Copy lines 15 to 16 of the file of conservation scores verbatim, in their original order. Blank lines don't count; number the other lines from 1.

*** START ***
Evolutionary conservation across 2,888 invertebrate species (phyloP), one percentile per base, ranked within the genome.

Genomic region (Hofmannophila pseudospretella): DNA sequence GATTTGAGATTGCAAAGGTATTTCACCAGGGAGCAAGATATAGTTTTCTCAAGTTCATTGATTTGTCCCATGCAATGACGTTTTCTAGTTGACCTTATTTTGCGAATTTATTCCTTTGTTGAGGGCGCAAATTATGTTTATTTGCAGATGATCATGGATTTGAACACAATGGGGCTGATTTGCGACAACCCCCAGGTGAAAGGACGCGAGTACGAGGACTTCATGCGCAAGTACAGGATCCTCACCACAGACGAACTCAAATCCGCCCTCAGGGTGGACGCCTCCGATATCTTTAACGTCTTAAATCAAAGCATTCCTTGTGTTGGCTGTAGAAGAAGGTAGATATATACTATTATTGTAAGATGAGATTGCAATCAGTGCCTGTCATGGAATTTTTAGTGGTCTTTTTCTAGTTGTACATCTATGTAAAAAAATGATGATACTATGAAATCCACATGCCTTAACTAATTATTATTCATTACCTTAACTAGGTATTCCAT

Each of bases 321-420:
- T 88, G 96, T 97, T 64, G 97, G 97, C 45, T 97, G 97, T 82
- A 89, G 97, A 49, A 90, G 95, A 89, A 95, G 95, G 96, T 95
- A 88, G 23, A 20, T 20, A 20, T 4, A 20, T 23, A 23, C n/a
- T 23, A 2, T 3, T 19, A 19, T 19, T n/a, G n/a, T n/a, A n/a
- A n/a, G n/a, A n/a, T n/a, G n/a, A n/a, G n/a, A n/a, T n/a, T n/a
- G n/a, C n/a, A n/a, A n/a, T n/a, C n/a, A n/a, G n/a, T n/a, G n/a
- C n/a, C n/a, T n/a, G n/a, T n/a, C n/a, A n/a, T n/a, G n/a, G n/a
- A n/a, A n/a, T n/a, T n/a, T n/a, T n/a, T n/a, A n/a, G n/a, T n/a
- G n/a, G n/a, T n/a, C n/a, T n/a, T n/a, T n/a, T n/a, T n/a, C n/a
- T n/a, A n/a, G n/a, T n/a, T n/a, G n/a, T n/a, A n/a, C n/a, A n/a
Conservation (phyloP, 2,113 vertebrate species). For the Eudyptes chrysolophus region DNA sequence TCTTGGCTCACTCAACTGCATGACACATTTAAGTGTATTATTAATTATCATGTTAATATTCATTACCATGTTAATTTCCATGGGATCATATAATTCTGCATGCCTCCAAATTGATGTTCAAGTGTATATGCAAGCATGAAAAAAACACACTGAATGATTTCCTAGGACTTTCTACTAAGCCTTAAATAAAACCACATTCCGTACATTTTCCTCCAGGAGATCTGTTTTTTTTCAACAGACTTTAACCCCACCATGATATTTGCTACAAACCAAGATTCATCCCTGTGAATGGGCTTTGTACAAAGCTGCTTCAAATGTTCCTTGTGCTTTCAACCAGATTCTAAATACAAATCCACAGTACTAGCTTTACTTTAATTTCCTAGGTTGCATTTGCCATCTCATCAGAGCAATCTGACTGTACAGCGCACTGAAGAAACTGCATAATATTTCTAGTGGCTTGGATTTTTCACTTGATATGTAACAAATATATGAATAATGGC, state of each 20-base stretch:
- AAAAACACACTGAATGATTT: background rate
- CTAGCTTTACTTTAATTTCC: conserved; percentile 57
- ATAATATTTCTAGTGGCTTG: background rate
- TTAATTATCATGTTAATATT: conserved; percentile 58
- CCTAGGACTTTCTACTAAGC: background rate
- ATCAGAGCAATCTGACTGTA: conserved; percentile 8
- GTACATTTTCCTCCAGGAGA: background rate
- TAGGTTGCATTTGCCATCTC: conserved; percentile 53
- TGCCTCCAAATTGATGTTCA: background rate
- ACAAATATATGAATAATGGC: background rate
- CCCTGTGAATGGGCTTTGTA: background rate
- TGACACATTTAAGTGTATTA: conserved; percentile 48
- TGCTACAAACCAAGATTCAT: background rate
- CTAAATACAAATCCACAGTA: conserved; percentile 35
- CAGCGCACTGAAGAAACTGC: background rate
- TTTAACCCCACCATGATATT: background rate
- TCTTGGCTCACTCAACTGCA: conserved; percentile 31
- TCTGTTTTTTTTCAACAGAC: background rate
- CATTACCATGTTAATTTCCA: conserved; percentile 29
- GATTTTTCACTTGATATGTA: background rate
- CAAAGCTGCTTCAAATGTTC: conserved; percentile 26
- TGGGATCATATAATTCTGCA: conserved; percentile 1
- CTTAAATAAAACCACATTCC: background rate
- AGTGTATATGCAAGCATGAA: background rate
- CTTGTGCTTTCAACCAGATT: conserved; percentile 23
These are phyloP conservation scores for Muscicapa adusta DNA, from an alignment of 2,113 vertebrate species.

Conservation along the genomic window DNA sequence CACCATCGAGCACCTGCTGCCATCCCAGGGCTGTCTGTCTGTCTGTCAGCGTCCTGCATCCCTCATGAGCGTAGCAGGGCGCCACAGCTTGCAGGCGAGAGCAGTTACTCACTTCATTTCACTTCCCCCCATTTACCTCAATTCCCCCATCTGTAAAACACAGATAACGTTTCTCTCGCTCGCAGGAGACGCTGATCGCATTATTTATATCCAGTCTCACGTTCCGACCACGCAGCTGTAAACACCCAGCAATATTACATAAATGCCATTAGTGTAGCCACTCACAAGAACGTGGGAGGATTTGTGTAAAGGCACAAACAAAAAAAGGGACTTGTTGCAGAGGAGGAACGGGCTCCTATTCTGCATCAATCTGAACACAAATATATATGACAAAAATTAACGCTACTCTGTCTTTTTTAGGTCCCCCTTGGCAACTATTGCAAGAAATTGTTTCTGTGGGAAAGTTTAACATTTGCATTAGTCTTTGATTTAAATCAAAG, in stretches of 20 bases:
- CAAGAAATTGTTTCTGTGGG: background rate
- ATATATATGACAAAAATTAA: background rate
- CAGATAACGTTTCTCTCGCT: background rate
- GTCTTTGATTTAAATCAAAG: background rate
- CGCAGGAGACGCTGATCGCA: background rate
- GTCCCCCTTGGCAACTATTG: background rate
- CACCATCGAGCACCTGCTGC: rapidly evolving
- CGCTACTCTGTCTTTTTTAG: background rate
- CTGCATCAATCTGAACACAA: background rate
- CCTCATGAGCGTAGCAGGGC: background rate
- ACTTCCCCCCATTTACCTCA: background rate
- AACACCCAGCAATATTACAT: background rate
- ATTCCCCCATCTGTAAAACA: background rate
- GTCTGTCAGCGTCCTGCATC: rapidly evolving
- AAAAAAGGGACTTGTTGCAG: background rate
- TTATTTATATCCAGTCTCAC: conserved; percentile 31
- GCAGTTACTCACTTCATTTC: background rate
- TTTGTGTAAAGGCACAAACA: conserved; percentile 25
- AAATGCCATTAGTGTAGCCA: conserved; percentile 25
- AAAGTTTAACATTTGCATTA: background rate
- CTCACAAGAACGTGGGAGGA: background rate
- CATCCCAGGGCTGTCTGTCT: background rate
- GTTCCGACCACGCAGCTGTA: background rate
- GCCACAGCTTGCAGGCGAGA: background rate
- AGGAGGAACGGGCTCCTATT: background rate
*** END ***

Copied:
- AAAAACACACTGAATGATTT: background rate
- CTAGCTTTACTTTAATTTCC: conserved; percentile 57